Grumpy doesn’t know the right bedtime song to sing for Charlie and Mouse, so he tries to guess. Using the clues he gave, we can assume he was talking about “Circle Game” by Joni Mitchell, “Hush, Little Baby,” and possibly “Jump in the River” by Sinead O’Connor. Play these three songs for your students.
- Which do you like the most? Why?
- Which do you think would be the best bedtime song? Why?
After Grumpy guesses, Charlie sings the right bedtime song to Grumpy.
- We don’t know what song Charlie sang, but what song would you have sung to Grumpy?
After gathering all of the bedtime songs discussed as a group, have students analyze the different songs (theirs and the three Grumpy mentioned) by having them (in groups or independently):
- Identify rhyming words within the songs.
- Does the author repeat any words? Why did the author choose to repeat these words?
- How does the author supply rhythm in the song?
There are a few times in the book that the text doesn’t tell you what happened, but you can infer from the illustrations what occurred such as p. 17, p. 27, and p.37. Have students use the illustrations to see how each of these chapters concluded and have them write out what they see in the illustrations.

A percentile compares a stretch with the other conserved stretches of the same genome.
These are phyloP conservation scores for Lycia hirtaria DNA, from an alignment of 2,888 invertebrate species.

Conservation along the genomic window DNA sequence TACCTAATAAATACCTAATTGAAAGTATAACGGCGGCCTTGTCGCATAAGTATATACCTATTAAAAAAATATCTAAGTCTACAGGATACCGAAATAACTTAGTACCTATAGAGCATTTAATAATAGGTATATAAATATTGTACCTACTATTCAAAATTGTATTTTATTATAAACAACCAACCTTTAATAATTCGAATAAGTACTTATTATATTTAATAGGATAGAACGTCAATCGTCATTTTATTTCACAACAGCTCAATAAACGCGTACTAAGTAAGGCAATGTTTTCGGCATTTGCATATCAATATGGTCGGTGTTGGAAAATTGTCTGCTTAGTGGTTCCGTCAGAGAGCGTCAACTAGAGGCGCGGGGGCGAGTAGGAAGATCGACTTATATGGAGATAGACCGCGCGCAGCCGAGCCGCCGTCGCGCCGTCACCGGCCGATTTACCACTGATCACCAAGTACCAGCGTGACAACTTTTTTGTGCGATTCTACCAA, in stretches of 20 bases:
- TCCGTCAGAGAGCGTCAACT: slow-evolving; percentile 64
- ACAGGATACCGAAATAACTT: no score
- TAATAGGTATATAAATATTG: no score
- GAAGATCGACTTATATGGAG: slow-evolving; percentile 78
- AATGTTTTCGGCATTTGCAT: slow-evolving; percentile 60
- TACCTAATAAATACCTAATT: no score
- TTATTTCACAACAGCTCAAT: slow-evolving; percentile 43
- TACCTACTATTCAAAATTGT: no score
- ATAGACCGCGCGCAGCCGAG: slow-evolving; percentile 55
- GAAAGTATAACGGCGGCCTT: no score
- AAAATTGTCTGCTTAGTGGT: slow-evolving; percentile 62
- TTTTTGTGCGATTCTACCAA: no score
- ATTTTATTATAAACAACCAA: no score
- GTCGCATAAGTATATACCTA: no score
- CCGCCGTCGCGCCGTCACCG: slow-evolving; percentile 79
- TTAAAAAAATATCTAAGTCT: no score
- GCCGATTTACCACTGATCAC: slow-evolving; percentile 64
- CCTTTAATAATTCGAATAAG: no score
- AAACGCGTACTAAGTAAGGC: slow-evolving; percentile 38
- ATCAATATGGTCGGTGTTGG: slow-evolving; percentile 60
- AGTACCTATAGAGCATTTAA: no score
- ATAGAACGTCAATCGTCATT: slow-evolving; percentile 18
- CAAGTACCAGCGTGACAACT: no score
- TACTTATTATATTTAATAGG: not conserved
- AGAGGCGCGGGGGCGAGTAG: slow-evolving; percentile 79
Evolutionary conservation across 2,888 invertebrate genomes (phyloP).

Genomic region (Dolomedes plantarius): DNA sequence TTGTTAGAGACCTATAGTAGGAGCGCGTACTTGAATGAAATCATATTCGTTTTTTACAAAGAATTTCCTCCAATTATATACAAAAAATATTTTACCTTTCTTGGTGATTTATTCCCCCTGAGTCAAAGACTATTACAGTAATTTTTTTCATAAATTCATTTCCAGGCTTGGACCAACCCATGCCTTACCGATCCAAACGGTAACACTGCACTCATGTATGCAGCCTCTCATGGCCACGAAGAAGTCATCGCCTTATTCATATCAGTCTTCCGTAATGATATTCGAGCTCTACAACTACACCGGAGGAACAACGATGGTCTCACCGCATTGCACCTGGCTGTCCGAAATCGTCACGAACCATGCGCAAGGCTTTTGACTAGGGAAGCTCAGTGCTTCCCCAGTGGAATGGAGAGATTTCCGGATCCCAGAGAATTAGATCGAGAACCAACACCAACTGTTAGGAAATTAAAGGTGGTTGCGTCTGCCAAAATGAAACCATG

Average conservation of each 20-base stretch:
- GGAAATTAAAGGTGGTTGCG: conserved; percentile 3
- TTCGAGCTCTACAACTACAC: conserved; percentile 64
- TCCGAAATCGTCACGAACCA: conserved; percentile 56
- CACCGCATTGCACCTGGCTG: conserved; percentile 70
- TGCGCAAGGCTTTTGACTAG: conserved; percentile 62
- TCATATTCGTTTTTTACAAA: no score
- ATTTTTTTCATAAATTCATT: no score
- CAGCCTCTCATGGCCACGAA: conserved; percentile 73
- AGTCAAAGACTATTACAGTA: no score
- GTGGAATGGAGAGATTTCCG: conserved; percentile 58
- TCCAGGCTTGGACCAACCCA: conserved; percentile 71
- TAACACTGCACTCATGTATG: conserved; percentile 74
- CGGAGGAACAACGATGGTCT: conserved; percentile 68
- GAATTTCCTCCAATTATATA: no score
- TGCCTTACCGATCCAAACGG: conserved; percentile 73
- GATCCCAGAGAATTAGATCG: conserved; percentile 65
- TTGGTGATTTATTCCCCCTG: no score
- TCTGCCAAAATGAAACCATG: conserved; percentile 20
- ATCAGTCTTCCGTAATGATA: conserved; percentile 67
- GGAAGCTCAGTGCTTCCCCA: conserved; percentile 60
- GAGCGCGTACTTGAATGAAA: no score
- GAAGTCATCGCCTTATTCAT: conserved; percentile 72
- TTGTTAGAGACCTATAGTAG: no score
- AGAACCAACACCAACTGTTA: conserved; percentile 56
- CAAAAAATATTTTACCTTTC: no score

In the final chapter, it is raining while Charlie and Mouse say good-bye to Grumpy. Even though the rain seems to be happening because of the mood of the chapter, rain actually occurs because of the water cycle. After discussing the mood of the chapter (see discussion question), share the scientific reason for rain by sharing the water cycle. One activity that could be done to help students understand the water cycle is the “Simple Water Cycle in a Bag” experiment: http://www.rookieparenting.com/what-is-water-cycle/.
Discussion Questions include:
- The text never says that Grumpy is Charlie and Mouse’s grandfather, but you can infer he is. What clues from the text and illustration help you know that he is their grandfather?
- In the final chapter, the author chose to have it be raining. Why does this type of weather make the most sense for this final chapter? What mood does it set for the chapter?
- Using the clues throughout the book, how many days and nights did Grumpy stay with Charlie and Mouse? How did you know?
Teaching Guide Created by Me (Kellee):
You can also access the teaching guide through Chronicle’s website here.
Author: Wendy Orr
Published October 27th, 2017 by Pajama Press
Summary: The whispers say it’s not true that the Lady’s firstborn died at birth. They say it’s worse—the baby was born with an extra thumb dangling from each wrist. If she’s not perfect, she can never follow in her mother’s footsteps.